Trump National Security Strategy Pledges to ‘Isolate’ Cuba and Venezuela

Trump National Security Strategy Pledges to ‘Isolate’ Cuba and Venezuela

Nicolas Maduro, president of Venezuela, right, and Raul Castro, president of Cuba, shake hands during the Non-Aligned Movement (NAM) Summit in Margarita, Venezuela, on Saturday, Sept. 17, 2016. Venezuela on Tuesday kicked off the the 17th summit of the Non-Aligned Movement on Margarita Island as it attempts to divert attention from the collapse of the nation's economy by preparing to host delegates from countries such as Cuba, Iran, North Korea and Syria. Photographer: Carlos Becerra/Bloomberg via Getty Images

Carlos Becerra/Bloomberg via Getty Images

byBen Kew19 Dec 20170

The Trump administration’s National Security Strategy (NSS) has pledged to further isolate rogue left-wing dictatorships in both Venezuela and Cuba and blamed powers such as China and Russia for helping them survive.

The document, published on Monday, calls out both Russia and China for their providing of financial assistance to both regimes.

“In Venezuela and Cuba, governments cling to anachronistic leftist authoritarian models that continue to fail their people,” the document reads. “Competitors have found operating space in the hemisphere. China seeks to pull the region into its orbit through state-led investments and loans. Russia continues its failed politics of the Cold War by bolstering its radical Cuban allies as Cuba continues to repress its citizens.”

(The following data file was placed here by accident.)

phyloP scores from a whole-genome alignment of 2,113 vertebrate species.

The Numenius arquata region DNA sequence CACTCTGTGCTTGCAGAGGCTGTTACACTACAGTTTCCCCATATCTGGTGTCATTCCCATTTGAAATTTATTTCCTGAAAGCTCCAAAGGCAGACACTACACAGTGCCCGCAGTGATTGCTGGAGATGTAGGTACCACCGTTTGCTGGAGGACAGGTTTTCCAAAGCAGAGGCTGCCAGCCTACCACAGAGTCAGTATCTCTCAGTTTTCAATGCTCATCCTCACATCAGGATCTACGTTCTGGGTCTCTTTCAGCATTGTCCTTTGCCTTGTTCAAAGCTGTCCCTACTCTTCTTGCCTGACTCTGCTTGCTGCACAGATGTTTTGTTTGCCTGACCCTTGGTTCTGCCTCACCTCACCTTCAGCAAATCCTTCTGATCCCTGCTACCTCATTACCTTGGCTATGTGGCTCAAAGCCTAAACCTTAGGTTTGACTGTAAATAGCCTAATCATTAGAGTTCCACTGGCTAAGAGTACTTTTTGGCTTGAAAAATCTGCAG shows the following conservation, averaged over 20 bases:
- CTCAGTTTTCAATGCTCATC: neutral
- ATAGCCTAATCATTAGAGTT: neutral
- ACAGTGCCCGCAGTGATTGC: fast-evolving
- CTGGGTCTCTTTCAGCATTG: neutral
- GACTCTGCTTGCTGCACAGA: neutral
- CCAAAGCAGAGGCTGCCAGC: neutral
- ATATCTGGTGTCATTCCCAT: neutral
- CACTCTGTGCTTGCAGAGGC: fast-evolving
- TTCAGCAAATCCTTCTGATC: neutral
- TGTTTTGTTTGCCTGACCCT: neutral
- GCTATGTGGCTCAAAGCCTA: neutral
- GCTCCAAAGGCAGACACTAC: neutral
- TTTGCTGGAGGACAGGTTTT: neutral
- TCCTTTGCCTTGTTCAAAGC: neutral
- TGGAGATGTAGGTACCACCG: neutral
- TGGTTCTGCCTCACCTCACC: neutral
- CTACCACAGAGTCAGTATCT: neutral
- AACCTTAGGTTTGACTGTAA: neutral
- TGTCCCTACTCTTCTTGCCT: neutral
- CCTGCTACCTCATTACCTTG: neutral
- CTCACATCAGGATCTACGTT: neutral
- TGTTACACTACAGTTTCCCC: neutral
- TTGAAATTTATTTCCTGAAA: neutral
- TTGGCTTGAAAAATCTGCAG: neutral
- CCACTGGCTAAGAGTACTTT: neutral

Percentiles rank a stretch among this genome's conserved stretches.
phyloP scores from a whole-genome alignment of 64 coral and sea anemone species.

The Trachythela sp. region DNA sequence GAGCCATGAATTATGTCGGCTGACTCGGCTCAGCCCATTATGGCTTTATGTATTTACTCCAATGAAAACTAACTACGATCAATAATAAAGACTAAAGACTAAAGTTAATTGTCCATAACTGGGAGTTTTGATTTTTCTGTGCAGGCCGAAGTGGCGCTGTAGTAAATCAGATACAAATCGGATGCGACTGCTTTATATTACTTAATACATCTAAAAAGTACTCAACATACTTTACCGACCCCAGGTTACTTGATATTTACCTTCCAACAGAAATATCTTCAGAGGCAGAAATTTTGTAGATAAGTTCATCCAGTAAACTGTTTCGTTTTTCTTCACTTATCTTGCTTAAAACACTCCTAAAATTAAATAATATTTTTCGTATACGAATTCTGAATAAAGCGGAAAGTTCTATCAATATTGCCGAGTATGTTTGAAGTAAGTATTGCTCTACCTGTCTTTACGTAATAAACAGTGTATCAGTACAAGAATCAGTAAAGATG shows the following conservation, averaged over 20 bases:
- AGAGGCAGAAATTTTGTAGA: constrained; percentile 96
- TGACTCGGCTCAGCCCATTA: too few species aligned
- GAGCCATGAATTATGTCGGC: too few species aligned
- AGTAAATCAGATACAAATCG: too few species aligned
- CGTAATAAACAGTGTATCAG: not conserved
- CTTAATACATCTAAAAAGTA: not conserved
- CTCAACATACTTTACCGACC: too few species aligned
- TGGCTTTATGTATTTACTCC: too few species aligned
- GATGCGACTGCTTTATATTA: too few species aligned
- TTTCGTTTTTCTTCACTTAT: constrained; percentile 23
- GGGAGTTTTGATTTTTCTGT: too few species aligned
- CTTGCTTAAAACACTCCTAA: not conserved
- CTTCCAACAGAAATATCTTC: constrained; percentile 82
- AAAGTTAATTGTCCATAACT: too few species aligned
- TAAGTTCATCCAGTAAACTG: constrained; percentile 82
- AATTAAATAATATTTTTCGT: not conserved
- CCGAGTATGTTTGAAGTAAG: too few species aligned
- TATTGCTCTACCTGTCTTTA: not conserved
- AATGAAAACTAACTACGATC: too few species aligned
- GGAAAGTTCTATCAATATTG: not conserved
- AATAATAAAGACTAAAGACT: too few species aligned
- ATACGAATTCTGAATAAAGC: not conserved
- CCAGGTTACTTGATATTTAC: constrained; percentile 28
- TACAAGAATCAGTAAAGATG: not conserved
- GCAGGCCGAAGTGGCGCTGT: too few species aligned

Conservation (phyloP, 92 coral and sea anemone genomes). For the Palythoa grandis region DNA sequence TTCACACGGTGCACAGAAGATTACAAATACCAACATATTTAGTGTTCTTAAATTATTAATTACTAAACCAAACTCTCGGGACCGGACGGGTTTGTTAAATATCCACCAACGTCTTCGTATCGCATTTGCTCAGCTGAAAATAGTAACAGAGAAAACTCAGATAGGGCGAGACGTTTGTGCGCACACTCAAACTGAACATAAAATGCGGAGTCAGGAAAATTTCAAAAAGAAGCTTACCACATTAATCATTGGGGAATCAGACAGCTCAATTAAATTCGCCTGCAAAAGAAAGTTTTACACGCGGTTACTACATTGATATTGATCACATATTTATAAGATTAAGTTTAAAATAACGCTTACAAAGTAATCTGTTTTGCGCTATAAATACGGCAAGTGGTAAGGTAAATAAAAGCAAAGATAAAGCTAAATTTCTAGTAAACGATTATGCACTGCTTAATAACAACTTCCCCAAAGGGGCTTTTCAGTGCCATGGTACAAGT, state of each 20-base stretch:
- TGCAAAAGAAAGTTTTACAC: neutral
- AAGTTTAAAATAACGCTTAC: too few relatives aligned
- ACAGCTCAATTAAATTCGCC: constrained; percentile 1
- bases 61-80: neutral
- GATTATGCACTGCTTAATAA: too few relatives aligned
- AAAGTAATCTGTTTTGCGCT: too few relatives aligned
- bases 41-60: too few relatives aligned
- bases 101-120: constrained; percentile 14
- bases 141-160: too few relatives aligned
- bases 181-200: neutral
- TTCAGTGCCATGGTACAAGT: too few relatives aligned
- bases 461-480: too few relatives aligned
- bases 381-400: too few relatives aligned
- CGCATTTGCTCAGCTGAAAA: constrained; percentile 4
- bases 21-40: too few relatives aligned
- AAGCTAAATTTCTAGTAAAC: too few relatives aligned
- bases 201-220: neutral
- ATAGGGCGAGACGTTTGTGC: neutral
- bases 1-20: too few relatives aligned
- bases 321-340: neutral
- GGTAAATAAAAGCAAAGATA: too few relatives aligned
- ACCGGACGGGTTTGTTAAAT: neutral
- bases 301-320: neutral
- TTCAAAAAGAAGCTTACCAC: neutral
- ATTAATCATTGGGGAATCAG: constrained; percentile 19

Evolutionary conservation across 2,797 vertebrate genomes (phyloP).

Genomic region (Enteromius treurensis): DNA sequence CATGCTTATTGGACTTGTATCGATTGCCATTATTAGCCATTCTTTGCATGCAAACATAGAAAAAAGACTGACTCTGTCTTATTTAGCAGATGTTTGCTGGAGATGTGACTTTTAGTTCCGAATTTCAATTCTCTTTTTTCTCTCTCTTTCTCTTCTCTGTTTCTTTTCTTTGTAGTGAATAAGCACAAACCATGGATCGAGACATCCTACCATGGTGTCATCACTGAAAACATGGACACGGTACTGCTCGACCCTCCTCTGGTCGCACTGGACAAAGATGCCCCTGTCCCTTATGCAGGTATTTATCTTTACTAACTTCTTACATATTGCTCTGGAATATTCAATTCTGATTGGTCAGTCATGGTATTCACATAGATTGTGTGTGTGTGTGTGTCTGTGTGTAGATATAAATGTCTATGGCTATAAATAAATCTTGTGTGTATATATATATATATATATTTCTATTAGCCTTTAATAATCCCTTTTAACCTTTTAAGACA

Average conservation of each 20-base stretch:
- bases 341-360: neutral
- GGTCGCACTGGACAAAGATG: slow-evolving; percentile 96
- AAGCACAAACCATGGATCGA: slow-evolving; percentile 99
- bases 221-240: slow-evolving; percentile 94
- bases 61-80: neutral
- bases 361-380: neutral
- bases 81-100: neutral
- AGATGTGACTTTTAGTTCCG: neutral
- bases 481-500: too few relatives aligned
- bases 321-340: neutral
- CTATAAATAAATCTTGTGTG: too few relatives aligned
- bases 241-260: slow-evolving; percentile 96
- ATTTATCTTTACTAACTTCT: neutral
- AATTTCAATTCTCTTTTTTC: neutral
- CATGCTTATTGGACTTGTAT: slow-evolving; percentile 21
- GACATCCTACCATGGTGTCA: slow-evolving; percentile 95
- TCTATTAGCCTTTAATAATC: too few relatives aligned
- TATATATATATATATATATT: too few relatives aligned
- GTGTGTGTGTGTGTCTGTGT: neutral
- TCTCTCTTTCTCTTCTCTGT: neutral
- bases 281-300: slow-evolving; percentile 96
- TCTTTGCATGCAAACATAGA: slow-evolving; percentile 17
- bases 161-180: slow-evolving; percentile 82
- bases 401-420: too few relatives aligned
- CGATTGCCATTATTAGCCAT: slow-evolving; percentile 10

“Both China and Russia support the dictatorship in Venezuela and are seeking to expand military linkages and arms sales across the region,” it continues. “The hemisphere’s democratic states have a shared interest in confronting threats to their sovereignty.

In October, Russia offered a $3 billion debt restructuring package to Venezuela on its debt, while China has also shown patience with Nicolás Maduro’s socialist regime, which has defaulted on a number of its debts totaling a hefty $190 billion.

Cuba has also been the beneficiary of strong trading and financial relationships with both countries. China recently became its communist ally’s largest trading partner with Russia now sending oil shipments to Cuba as Venezuela fails to meet its needs.

However, frustrations have boiled over in recent months after one of China’s largest state-owned companies filed a lawsuit against the Venezuelan state-run oil firm Petroleum of Venezuela (PDSVA) over their failure to pay their debt, while the government has also begun cutting off key exports to Cuba over lack a lack of payment.

The Russian government has also expressed skepticism over Cuba’s ability to pay for its oil shipments, with Russian Energy Minister Alexander Novak warning the country’s relationship was “not [based on] charity.”

President Donald Trump has repeatedly sought to increase pressure on both Cuba and Venezuela by taking steps to roll back the Obama administration’s “normalization” process with Cuba and reintroducing sanctions on the Castro regime.

As Venezuela slips further into a dictatorship, Trump has also imposed a range of economic sanctions against the country’s state-run oil company, as well as personal sanctions against Nicolás Maduro and other high-level government officials. He has warned that the U.S. will “not stand by as Venezuela crumbles” and even floated the possibility of a military solution.

“We will isolate governments that refuse to act as responsible partners in advancing hemispheric peace and prosperity,” the document adds. “We look forward to the day when the people of Cuba and Venezuela can enjoy freedom and the benefits of shared prosperity, and we encourage other free states in the hemisphere to support this shared endeavor.”

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